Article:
Let’s be clear about one thing. The phrase “reduce the deficit” is a nice way to say “raise the debt more slowly.” Many voters don’t understand the difference between the “debt” and the “deficit” and quite a few think they mean the same thing. It is in everyone’s best interests that people understand the meaning of the terms and why they are so important.
The federal debt is the accumulation of every budget deficit this nation has ever had minus the extremely rare budget surpluses. If we “reduce the deficit” it just means that we added less debt than we added the previous year. Does that really sound like a good thing?
The only way to reduce the federal debt is to have annual budget surpluses. We’re not even close to having a surplus and a surplus has not been proposed by anyone in a position to make it happen.
If annual budget surpluses were a kind of animal, then they would be on the endangered species list and believed extinct. Seeing a federal budget surplus would be like sighting a flock of Passenger Pigeons being chased by Saber-Toothed Tigers as Wooly Mammoths watched. To see a federal budget surplus with the Democrats controlling the US Senate and occupying the White House would be like sighting a flock of Passenger Pigeons wearing I-Pods being chased by unicycle-riding Saber-Toothed Tigers as Wooly Mammoths watched while doing the Hula.
In normal situations, to produce a budget surplus, the federal government must do some combination of three things: increase its income, decrease its spending or sell its assets. In this instance, there is another thing that can and must be done first: we must reduce the risk to American businesses from government.
There is always risk in conducting business, and there will always be risk. Risk can be mitigated, to a degree, depending upon the amount of control the business has over the threat. A farmer can’t control the weather, but he can invest in an irrigation system and buy insurance in case of natural disasters.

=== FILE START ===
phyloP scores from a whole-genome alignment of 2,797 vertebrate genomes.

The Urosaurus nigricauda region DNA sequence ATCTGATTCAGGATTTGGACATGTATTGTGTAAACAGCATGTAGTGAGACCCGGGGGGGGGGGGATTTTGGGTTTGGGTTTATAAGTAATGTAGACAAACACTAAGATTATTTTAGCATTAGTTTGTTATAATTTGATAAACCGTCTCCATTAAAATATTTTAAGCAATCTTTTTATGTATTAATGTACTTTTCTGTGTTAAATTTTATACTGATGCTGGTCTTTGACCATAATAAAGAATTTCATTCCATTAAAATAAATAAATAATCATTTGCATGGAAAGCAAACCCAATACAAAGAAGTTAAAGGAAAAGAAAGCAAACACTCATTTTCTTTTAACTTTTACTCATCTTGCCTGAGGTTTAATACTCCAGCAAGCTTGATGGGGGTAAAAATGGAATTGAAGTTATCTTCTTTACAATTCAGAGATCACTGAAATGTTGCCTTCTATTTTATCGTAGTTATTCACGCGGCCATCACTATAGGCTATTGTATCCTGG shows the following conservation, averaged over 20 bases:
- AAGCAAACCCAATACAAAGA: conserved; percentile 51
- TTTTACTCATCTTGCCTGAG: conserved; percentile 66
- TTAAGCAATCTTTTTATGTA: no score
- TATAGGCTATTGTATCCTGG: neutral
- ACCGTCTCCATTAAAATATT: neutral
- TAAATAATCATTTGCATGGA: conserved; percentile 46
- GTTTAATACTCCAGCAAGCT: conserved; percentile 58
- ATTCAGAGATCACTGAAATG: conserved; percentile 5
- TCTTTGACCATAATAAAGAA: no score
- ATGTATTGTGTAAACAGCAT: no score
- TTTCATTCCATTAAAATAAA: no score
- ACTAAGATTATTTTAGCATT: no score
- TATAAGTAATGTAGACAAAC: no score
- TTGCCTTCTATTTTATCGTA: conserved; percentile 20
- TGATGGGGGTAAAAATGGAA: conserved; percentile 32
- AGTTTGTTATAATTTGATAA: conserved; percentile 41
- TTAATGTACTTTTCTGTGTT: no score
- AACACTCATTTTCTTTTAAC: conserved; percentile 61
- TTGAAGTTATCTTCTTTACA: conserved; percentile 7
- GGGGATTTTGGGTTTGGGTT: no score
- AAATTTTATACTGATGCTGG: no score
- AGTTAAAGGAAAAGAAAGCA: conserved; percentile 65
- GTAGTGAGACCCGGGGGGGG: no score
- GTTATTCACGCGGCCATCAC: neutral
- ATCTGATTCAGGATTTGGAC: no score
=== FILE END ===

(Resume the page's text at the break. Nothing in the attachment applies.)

What a farmer, or other businessman, cannot do is control a rogue federal government that stubbornly refuses to understand the reality of commerce. President Obama says he wants business growth but his actions are anti-growth. Of course business is concerned and reluctant to spend money in a bad economy with a clueless administration whose identity is wrapped in anti-business policies such as Cap and Trade, Obamacare, increased taxes and increased restrictions on energy production.
If the Obama Administration really wants to encourage business growth, which is a much more efficient way to increase revenues, then it would simply halt its actions that increase risks to business. That course of action would not only increase production, it would reduce costs to business and government.
Another threat to business is the looming federal debt and this is where we must rely on Congress. That debt, and the federal government’s failure to take it seriously, discourage investments. A reduction in spending would allow the private sector access to resources which it could use for productive means.
There are predictions of economic doom if the federal government reduces spending too quickly. It would make sense if economic shocks were to happen, and there is a strong argument that reducing entitlements too quickly would almost certainly be chaotic.
On the other hand, as we rack up more debt daily, we are reducing our available options to control our own future. I mentioned earlier that there are various combinations of things that can be done to begin reducing the debt. The final option is to default on our debt and every day that passes without actions to reduce spending and the debt we are a day closer to complete failure.
Taking bold action in the face of an oncoming crisis is risky. Failure to take bold action in the face of an oncoming crisis is not risky because the outcome is known; it is a guarantee of total failure.
Congress, the time has come: Act or Fail.